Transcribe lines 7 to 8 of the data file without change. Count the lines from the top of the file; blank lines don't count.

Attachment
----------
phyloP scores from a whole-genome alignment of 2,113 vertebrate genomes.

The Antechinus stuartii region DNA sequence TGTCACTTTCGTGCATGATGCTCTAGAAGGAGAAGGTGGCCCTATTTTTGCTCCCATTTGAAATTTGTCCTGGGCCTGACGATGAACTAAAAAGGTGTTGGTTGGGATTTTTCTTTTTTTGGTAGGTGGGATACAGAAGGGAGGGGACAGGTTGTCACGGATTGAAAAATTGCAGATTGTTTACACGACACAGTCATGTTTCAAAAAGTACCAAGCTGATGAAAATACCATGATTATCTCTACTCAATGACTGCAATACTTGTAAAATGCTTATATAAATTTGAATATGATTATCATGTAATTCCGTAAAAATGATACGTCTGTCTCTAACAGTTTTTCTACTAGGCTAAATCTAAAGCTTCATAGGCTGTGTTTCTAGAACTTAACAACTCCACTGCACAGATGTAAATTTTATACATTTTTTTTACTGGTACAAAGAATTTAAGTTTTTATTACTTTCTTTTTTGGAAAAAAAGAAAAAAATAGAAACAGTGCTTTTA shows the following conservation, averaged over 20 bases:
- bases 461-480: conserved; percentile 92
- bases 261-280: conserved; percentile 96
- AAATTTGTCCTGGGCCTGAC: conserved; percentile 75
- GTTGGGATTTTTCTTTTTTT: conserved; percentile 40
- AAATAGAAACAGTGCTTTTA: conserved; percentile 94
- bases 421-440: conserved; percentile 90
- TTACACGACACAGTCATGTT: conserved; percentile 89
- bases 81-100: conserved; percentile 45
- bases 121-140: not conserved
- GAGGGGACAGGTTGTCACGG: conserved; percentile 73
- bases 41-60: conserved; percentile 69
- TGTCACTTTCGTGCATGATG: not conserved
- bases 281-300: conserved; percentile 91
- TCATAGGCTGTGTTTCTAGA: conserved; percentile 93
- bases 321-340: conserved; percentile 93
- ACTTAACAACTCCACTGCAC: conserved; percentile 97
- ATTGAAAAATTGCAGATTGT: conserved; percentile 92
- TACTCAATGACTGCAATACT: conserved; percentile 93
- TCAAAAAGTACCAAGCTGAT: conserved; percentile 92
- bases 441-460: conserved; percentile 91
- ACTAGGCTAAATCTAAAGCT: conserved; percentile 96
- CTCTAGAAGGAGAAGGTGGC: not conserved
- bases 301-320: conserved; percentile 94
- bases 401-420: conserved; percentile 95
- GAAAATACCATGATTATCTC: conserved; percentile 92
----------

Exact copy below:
- AAATAGAAACAGTGCTTTTA: conserved; percentile 94
- bases 421-440: conserved; percentile 90